By John Oncea, Digital Editorial Director
University of Missouri three-year study is the first in 10 years to examine relationship between IT use and quality of patient care in nursing homes
A Patriot Ledger blog post asks if IT should be a decision when choosing a nursing home. The author says yes, writing, “IT sophistication should be an important factor to consider when individuals choose nursing homes for their loved ones (as it) is used … to admit and discharge residents, monitor patients’ dietary and pharmacy needs, and complete administrative activities.”
Now, researchers at the University of Missouri will be the first to study the relationships between IT systems and specific components of nursing home care, such as resident care, clinical support and administrative activities. The study is the first of this magnitude in a decade.
Greg Alexander, associate professor in the MU Sinclair School of Nursing and lead researcher of the study said, “People may not consider IT implementation to be important when searching for a nursing home, but IT certainly impacts the communication between staff and the continuity of care for the patients. This study will show which types of IT affect the quality of nursing homes the most.”
Alexander, according to the release, “hopes to use his findings to determine which IT capabilities lead to high-quality care in order to benchmark best practices of IT implementation in nursing homes throughout the country. Also, Alexander hopes to understand how IT is being adopted in nursing homes. This information will be used to create more specific educational programs for various nursing home disciplines and fill the knowledge void regarding IT implementation in nursing homes.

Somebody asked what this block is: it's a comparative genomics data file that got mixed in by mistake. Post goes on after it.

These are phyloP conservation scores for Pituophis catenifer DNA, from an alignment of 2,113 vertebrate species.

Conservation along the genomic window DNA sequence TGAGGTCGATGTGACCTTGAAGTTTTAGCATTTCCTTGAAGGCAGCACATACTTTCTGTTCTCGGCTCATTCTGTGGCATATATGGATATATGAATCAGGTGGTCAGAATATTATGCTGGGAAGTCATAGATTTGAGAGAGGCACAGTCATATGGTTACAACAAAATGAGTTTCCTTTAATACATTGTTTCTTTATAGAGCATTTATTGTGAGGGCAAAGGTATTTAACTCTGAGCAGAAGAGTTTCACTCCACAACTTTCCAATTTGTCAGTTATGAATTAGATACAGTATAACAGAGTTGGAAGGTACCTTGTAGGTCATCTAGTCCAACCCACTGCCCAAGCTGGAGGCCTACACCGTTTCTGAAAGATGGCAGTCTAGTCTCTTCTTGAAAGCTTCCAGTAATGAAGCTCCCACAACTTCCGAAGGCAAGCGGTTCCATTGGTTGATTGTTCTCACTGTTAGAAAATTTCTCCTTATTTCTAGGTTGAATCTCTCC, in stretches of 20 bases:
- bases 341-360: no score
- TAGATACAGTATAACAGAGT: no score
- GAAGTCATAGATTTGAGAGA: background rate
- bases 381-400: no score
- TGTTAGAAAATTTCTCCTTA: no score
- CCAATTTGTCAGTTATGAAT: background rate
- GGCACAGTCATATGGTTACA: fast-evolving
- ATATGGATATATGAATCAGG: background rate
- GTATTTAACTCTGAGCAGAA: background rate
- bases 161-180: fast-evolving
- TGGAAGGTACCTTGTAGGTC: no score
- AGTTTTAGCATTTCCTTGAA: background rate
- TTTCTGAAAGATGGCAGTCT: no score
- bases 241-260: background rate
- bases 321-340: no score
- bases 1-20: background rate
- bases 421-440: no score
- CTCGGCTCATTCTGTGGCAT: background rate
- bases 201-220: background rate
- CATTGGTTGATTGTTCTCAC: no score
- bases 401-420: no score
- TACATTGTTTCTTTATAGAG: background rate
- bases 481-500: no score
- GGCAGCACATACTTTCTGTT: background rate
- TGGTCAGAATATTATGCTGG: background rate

“In addition, Alexander hopes the results of his study will influence the science of nursing home quality measurement by incorporating variables such as IT, which previously has not been included in these quality measurement systems. In turn, this information could help family members make better informed decisions about which nursing homes would be best for their loved ones.”
Healthcare IT News further notes, “In a previous study of IT in Missouri nursing homes, Alexander found that IT helped health professionals make clinical decisions, track patients' care, and protect residents' privacy. ‘Our research team will study 10 percent of all U.S. nursing homes' IT use for the next three years,’ Alexander said. ‘We will track survey responses each year and analyze how trends in IT adoption levels correlate with nursing home quality measures, such as the number of residents with urinary tract infections, pressure ulcers and pain.’”
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